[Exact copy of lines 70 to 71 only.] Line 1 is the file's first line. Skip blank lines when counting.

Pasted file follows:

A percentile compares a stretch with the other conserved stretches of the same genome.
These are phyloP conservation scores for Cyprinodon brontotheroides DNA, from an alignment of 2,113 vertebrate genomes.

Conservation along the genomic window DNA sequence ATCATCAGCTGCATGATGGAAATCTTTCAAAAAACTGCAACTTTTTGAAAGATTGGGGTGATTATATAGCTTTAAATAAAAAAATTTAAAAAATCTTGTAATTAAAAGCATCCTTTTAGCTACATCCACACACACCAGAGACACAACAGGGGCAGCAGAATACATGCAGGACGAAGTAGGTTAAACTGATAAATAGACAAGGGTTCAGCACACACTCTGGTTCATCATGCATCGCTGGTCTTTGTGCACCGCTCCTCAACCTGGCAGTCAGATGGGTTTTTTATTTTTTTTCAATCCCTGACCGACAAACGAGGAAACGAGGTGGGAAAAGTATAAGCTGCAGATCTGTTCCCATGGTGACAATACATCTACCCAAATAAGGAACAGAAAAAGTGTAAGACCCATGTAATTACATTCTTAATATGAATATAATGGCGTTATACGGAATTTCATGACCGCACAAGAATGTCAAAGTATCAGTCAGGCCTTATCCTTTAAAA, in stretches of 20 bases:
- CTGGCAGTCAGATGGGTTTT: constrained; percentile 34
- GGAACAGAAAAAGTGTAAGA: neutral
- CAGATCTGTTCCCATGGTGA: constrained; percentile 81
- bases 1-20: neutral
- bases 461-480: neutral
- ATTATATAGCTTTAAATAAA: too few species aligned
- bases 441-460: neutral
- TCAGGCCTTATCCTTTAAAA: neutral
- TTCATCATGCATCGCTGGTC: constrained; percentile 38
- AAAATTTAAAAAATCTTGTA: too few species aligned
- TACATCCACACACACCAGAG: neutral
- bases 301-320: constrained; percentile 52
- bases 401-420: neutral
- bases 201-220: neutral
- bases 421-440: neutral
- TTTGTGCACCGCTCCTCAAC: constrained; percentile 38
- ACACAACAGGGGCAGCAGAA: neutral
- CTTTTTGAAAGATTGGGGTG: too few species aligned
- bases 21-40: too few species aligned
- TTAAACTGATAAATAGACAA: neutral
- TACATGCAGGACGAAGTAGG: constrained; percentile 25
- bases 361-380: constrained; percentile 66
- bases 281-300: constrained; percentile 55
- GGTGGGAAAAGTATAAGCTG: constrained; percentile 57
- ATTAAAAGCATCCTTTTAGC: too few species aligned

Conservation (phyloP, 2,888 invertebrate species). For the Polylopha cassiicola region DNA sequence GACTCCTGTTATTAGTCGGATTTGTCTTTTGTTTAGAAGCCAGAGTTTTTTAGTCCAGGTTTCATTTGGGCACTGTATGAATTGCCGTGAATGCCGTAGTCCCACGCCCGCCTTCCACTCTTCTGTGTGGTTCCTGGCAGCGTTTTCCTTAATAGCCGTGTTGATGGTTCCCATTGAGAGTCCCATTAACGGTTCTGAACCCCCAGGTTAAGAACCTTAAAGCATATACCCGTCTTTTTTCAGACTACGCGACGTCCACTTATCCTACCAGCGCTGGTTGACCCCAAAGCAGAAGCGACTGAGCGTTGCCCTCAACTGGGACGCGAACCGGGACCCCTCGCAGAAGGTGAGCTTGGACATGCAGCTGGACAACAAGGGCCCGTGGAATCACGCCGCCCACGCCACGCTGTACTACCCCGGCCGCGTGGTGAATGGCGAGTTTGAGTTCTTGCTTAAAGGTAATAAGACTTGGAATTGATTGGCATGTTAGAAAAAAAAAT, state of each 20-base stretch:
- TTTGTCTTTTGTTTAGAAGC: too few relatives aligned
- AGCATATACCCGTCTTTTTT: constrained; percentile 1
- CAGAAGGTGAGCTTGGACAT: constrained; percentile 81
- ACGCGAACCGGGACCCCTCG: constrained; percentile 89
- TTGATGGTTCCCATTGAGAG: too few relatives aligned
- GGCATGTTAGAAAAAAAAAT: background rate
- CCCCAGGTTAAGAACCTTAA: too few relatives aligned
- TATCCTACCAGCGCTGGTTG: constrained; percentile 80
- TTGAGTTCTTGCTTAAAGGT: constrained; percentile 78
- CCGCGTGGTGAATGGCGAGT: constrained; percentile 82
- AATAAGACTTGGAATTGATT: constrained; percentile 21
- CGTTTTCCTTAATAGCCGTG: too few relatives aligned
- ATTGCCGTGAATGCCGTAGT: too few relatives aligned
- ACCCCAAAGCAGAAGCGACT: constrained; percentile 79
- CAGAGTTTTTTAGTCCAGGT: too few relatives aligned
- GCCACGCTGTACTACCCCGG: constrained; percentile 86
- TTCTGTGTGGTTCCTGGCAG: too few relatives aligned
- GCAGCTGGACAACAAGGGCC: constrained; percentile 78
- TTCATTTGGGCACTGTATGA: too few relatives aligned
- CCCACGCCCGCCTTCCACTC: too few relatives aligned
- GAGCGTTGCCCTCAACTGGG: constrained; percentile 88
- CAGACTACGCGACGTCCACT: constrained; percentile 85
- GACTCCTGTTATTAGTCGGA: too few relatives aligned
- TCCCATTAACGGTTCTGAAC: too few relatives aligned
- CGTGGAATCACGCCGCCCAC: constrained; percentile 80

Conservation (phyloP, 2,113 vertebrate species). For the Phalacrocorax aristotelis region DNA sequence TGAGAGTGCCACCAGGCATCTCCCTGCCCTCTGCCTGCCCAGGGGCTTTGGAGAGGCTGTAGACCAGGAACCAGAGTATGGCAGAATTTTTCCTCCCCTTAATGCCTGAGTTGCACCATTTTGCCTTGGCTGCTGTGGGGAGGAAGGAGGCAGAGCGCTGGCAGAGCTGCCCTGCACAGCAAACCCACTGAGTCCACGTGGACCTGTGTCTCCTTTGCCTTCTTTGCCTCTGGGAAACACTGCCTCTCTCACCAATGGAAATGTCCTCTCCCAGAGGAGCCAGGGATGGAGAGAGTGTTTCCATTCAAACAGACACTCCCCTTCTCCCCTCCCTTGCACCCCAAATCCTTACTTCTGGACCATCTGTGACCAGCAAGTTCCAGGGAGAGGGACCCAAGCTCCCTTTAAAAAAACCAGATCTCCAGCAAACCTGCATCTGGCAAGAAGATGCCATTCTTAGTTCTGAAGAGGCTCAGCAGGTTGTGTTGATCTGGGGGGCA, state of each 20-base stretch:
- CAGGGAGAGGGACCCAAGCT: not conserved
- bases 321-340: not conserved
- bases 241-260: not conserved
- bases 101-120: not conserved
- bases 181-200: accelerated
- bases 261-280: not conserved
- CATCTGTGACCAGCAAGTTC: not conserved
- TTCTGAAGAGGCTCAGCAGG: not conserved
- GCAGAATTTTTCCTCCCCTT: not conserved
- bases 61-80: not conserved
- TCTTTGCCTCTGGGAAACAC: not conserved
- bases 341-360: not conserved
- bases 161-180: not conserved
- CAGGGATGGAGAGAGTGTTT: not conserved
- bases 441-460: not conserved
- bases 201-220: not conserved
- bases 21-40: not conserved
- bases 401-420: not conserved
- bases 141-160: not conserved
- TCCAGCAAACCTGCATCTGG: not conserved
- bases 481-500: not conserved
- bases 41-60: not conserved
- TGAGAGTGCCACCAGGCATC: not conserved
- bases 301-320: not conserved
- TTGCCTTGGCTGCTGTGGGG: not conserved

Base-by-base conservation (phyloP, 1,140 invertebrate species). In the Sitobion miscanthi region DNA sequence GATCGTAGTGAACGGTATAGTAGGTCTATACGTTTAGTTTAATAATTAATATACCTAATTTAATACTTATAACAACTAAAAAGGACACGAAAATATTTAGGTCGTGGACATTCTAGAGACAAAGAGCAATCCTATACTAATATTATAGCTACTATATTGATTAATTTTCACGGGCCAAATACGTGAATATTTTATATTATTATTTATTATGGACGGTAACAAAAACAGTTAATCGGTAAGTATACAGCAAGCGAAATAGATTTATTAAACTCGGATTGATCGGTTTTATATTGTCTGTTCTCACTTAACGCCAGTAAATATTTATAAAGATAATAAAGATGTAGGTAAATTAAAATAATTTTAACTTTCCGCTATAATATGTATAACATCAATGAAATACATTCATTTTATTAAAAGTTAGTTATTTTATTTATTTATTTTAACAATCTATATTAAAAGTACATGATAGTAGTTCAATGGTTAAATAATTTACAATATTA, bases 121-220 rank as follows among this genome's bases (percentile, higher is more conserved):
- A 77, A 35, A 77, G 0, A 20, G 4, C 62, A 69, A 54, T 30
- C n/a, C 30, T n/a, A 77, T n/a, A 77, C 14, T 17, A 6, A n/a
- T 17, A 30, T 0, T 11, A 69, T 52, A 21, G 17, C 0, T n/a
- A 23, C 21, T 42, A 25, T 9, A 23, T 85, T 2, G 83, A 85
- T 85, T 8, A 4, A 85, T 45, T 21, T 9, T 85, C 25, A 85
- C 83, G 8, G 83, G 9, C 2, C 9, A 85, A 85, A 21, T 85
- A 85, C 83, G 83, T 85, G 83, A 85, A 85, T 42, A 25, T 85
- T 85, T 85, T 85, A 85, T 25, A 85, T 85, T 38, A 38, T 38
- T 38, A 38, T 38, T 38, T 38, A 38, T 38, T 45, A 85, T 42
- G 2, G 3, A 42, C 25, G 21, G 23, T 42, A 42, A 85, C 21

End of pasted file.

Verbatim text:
- bases 441-460: not conserved
- bases 201-220: not conserved